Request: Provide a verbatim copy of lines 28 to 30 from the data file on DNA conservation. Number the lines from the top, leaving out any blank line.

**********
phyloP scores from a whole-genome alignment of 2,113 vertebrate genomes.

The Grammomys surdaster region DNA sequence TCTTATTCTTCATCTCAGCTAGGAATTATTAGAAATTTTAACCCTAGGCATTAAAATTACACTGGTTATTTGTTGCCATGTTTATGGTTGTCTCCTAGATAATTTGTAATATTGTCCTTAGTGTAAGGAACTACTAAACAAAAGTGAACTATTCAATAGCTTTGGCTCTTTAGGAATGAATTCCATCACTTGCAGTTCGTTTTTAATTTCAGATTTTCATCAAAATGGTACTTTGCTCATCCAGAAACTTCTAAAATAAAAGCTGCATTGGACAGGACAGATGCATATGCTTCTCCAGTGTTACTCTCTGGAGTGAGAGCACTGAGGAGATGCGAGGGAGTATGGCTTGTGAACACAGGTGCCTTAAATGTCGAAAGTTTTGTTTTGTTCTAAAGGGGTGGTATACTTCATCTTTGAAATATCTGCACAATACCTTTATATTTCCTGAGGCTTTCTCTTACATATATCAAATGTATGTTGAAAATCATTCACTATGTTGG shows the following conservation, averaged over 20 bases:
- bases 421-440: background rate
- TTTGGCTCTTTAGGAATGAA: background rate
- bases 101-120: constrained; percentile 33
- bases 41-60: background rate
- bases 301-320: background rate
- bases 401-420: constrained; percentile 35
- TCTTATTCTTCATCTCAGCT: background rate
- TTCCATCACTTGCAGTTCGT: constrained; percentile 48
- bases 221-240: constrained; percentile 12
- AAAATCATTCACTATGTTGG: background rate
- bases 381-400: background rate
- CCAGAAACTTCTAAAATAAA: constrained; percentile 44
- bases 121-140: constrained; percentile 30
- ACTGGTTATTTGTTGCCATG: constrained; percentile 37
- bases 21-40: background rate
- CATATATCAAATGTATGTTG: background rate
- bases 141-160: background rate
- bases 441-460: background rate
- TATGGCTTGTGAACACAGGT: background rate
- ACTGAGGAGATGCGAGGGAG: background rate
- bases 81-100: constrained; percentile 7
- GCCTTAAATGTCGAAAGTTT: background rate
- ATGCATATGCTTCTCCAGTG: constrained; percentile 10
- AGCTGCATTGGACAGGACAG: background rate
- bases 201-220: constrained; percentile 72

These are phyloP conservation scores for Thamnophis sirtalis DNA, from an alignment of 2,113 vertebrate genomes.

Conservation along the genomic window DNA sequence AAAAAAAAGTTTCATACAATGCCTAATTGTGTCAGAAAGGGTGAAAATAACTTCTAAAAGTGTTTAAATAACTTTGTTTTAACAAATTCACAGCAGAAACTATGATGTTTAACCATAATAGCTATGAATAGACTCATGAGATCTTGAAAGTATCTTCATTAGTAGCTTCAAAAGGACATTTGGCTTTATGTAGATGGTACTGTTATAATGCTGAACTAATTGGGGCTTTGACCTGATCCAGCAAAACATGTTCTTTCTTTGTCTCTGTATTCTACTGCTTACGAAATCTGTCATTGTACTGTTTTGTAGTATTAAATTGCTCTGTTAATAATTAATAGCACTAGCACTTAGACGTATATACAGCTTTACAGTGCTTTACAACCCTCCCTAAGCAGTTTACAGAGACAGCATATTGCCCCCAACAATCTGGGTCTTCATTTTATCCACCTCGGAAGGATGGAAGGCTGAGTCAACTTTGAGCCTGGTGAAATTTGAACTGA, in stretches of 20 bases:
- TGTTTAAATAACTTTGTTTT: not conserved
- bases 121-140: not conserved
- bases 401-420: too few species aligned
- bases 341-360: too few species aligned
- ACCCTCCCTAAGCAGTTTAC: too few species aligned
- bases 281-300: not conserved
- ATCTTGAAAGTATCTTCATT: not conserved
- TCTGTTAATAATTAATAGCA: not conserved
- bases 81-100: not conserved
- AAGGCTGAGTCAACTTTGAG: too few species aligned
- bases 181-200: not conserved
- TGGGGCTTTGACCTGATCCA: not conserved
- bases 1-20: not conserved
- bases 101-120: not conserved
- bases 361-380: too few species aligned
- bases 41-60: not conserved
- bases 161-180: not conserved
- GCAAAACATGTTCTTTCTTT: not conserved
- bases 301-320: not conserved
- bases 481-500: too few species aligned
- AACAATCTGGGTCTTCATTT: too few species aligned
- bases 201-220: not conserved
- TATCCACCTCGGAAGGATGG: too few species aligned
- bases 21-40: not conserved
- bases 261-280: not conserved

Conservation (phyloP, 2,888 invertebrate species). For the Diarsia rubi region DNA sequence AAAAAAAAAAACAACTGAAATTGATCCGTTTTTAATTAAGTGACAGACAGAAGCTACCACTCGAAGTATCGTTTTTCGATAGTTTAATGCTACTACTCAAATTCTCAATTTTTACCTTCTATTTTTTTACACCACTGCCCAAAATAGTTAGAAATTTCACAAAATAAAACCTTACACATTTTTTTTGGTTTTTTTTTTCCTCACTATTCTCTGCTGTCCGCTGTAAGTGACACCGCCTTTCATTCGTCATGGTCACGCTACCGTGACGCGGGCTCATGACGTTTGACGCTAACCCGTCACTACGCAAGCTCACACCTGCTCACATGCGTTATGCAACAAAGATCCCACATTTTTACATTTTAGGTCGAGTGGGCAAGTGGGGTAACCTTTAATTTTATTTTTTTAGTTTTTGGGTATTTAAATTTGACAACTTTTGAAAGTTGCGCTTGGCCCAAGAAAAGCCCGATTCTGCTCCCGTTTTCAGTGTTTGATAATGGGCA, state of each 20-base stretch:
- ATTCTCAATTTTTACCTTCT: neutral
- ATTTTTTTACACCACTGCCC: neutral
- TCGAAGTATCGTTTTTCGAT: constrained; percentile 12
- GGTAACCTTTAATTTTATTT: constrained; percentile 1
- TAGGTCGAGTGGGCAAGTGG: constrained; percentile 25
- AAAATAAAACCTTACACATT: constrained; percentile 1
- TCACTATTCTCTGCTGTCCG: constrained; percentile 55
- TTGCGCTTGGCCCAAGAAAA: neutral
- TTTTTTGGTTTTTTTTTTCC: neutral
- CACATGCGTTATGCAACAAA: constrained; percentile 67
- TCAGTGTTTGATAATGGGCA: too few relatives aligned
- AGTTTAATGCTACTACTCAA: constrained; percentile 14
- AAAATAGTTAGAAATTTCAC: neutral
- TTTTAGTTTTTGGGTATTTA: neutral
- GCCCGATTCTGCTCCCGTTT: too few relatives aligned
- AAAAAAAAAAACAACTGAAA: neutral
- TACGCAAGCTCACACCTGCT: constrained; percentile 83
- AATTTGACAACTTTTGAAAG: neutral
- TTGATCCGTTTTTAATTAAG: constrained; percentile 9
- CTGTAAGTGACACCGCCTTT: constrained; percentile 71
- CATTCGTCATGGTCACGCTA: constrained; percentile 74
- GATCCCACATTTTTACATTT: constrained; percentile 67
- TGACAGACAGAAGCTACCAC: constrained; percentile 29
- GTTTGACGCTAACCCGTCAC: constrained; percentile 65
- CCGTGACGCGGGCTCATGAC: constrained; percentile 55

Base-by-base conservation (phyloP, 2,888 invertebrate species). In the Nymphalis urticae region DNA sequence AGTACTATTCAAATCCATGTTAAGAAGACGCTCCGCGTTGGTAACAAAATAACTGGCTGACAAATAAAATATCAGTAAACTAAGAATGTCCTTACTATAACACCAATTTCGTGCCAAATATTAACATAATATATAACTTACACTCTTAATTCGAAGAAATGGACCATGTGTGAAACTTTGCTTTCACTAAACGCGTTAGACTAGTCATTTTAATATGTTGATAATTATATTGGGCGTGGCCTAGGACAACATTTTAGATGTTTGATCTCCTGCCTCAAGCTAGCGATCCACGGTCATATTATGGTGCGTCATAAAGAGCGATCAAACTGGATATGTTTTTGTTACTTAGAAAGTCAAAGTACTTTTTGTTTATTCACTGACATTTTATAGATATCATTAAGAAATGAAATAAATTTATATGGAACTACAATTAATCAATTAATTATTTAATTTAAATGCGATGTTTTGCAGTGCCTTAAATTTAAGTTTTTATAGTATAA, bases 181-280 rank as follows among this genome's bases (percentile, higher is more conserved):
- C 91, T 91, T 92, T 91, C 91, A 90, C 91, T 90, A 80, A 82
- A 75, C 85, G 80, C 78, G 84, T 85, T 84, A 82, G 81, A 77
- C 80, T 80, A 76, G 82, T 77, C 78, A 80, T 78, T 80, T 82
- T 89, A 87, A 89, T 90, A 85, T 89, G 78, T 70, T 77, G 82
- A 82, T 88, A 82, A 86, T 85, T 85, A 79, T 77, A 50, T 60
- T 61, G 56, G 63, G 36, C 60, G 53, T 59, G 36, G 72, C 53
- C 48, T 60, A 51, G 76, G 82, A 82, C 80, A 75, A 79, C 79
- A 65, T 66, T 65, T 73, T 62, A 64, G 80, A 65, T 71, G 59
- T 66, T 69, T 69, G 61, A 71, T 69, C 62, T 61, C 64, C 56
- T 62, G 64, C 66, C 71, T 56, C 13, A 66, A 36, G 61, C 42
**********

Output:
These are phyloP conservation scores for Thamnophis sirtalis DNA, from an alignment of 2,113 vertebrate genomes.

Conservation along the genomic window DNA sequence AAAAAAAAGTTTCATACAATGCCTAATTGTGTCAGAAAGGGTGAAAATAACTTCTAAAAGTGTTTAAATAACTTTGTTTTAACAAATTCACAGCAGAAACTATGATGTTTAACCATAATAGCTATGAATAGACTCATGAGATCTTGAAAGTATCTTCATTAGTAGCTTCAAAAGGACATTTGGCTTTATGTAGATGGTACTGTTATAATGCTGAACTAATTGGGGCTTTGACCTGATCCAGCAAAACATGTTCTTTCTTTGTCTCTGTATTCTACTGCTTACGAAATCTGTCATTGTACTGTTTTGTAGTATTAAATTGCTCTGTTAATAATTAATAGCACTAGCACTTAGACGTATATACAGCTTTACAGTGCTTTACAACCCTCCCTAAGCAGTTTACAGAGACAGCATATTGCCCCCAACAATCTGGGTCTTCATTTTATCCACCTCGGAAGGATGGAAGGCTGAGTCAACTTTGAGCCTGGTGAAATTTGAACTGA, in stretches of 20 bases:
- TGTTTAAATAACTTTGTTTT: not conserved